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    The original question was something like, 'would aeroplanes work in a ZG atmosphere' - they would, and probably be just as good. If you take off the wings, you no longer have a plane, so the question of whether this new creation would work is irrelevant.
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  19. #18  
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    The question has been answered,... superficially: Yes, air resistance exist wherever air exists. The bigger question would be: Where would you have air in a zero-gravity environment? What application are you thinking of? There is certainly air resistance inside a space station, or inside an airplane flying a zero-gravity parabola. It's hard to imagine a natural place where that question would be relevant. For example: Without gravity, Earth would not be able to sustain an atmosphere. The density and pressure of the atmosphere are profoundly influenced by gravity. In that sense, gravity can have a profound impact on air resistance.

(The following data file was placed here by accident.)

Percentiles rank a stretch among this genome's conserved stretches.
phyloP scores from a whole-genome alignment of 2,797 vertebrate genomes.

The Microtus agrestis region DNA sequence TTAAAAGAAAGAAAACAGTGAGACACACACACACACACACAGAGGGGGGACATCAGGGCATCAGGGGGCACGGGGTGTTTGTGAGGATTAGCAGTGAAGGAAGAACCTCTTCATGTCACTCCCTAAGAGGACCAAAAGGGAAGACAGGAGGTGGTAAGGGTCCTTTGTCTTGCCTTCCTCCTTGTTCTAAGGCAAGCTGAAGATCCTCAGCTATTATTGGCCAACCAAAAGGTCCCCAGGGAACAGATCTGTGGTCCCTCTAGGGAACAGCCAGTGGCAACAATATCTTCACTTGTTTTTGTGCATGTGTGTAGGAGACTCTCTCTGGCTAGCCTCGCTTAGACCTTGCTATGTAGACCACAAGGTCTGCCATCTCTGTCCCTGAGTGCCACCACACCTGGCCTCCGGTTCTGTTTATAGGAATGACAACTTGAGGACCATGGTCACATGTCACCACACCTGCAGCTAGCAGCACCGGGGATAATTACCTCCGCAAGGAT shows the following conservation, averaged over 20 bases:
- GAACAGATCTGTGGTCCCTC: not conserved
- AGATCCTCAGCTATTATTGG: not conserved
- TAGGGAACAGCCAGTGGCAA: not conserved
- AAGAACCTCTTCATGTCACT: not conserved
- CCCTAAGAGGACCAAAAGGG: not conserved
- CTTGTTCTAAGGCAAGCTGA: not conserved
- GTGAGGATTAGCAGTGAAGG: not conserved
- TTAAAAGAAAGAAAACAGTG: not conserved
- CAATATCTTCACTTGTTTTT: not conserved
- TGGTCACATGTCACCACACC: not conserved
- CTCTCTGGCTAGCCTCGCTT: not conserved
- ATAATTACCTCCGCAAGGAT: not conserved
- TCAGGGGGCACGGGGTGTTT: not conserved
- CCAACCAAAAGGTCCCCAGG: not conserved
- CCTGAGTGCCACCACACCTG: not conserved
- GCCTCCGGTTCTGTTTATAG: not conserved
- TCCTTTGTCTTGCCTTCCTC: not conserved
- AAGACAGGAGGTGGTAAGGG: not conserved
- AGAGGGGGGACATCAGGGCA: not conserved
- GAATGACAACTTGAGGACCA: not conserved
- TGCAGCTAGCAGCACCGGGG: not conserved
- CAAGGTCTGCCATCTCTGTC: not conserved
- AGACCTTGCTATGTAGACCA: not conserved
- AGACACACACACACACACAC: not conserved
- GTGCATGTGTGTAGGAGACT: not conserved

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  20. #19  
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    Dumb Question. If in Zero gravity would it be considered flying? As flying denotes opposing gravity, without gravity would you be flying??? HMMMM. As far as wings in zero gravity, I would think the air resistance brought on by the aeroynamic drag would negate any benefit from the wing structure as a steering/orientation device. Seems an extension/retraction flap or steering jets, if power consumption were not an issue, would be the better choice than a fixed wing?? Just an observation. Mark L